Oral and intravenous forms of the antifungal itraconazole (Sporanox) have been found to lead to an increased risk of congestive heart failure.

A review of adverse event reports between September 1992, when the drug was introduced, and April 2001 revealed 58 cases suggestive of congestive heart failure with use of the drug (Lancet, 2001; 357: 1766).

Earlier this year, the US Food and Drug Administration issued a public health advisory regarding both itraconazole and another antifungal, terbinafine (Lamisil), to alert physicians and patients to the “small but real” risk of developing congestive heart failure while using the oral forms of these drugs to treat fungal nail infections. Serious liver problems have also been noted with these products (medscape.com).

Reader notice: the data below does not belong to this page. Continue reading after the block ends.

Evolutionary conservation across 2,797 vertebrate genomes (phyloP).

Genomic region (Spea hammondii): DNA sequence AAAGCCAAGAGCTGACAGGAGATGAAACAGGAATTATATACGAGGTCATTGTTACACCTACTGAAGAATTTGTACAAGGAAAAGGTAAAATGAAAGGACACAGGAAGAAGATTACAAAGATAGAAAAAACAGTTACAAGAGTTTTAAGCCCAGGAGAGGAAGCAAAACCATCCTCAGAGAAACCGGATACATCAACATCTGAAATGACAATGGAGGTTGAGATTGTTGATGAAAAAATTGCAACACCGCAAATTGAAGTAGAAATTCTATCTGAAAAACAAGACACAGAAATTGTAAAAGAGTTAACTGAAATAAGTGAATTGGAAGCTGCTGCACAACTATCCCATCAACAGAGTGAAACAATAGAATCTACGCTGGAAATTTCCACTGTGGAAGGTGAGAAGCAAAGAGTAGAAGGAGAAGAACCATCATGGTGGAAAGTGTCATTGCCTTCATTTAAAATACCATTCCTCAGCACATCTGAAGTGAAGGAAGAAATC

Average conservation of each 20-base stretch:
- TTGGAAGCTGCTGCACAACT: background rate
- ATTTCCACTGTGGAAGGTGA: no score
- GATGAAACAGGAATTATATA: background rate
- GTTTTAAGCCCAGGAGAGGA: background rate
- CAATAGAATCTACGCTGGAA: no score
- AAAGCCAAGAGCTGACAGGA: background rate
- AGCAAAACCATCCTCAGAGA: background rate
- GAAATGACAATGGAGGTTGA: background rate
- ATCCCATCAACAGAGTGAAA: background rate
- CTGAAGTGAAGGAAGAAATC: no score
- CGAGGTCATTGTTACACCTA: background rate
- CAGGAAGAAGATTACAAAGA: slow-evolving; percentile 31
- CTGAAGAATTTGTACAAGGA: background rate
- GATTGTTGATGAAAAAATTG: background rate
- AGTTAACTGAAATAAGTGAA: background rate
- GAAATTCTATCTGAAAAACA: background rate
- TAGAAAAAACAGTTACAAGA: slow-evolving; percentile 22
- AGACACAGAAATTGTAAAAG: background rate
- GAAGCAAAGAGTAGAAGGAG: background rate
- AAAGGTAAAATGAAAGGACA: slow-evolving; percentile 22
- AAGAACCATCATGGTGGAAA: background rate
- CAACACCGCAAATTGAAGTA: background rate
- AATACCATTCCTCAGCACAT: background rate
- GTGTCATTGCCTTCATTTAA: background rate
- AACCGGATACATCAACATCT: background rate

What Doctors Don't Tell You Written by What Doctors Don't Tell You

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